JOHN M'KELLAG, Crofter, Hacleit (57)—examined.
12179. The Chairman.—Were you freely elected a delegate by the people of your place
12180. What do you wish to say on the part of these whom you represent?
—Since my own recollection, a part of the land which I occupy had only six occupants, but there are now twenty-seven. We have become so poor through the smallness of our holdings. I have also to complain that
we are too far from the schoolhouse.
12181. How many crofters are there in the township?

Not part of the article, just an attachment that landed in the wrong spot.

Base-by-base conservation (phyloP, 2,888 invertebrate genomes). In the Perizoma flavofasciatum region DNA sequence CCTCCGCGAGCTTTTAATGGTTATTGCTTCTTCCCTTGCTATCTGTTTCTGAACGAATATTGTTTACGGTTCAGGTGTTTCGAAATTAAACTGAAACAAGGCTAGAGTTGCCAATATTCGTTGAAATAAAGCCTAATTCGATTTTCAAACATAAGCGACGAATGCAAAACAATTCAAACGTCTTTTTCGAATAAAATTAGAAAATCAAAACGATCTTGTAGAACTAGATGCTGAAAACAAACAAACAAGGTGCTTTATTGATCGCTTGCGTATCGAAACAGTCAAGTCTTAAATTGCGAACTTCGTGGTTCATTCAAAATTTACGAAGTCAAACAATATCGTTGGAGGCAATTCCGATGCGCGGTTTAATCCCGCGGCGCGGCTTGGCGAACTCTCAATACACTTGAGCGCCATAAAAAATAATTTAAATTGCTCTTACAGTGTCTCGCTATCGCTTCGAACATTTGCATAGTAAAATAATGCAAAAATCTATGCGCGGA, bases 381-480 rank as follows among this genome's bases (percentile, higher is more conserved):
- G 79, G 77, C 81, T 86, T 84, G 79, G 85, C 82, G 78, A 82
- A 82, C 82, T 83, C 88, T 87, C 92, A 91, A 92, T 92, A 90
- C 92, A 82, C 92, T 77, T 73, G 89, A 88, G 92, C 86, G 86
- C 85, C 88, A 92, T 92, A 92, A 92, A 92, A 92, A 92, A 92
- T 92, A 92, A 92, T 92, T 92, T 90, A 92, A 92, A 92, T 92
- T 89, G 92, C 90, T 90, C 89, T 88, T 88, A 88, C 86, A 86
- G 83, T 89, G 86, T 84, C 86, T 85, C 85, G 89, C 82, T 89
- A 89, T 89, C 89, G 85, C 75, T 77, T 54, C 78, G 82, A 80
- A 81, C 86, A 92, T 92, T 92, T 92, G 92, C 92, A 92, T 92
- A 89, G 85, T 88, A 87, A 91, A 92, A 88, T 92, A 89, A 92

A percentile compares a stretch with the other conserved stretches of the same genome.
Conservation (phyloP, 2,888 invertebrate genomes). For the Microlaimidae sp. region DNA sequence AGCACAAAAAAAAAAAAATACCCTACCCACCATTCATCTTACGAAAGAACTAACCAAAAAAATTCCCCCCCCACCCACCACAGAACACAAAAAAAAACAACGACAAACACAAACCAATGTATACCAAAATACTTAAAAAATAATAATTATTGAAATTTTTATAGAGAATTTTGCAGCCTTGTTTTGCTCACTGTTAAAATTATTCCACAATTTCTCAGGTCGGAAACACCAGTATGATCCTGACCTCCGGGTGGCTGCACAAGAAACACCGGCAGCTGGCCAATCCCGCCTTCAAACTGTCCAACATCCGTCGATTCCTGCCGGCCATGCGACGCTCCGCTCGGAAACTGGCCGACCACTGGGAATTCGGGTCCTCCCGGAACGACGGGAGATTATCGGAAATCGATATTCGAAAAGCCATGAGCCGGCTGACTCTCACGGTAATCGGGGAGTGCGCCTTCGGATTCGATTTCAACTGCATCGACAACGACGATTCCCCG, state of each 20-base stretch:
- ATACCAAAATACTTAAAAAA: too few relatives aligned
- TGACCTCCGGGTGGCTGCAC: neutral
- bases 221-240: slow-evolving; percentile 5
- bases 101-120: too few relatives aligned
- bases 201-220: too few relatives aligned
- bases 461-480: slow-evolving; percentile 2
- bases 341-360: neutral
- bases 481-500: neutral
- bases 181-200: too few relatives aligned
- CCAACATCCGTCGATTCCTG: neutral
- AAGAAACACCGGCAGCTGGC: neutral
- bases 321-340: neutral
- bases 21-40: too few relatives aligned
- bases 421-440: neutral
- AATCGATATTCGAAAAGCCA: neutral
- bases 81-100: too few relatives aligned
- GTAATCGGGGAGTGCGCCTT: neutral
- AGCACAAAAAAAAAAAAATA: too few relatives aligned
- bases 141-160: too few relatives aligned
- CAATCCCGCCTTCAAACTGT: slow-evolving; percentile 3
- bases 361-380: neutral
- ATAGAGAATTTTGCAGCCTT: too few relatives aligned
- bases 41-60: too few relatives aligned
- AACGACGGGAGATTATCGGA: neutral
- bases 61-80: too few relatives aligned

12182. How many were there when you were young?
12183. Where has the surplus come from? Are they owing to the natural increase of the people, or have strangers been brought in upon them ?
—They are the natural increase of the country.
12184. Has any hill pasture been taken away from them?
—A good many of those have squatted upon what constituted our moorland grazing.
12185. What stock do you keep ?
—I own no beast whatever. I lost a cow and a stirk and a calf this year, because I was so poor that I was not
able to buy food for them.
12186. Mr Fraser-Mackintosh.—What rent do you pay?
12187. The Chairman.—Are there other crofters in your place who are doing well
12188. Then their complaint generally is that they have not land enough ?
—Yes, that is their complaint.
12189. Have you heard what has been said to-day generally?
12190. Do you agree with it?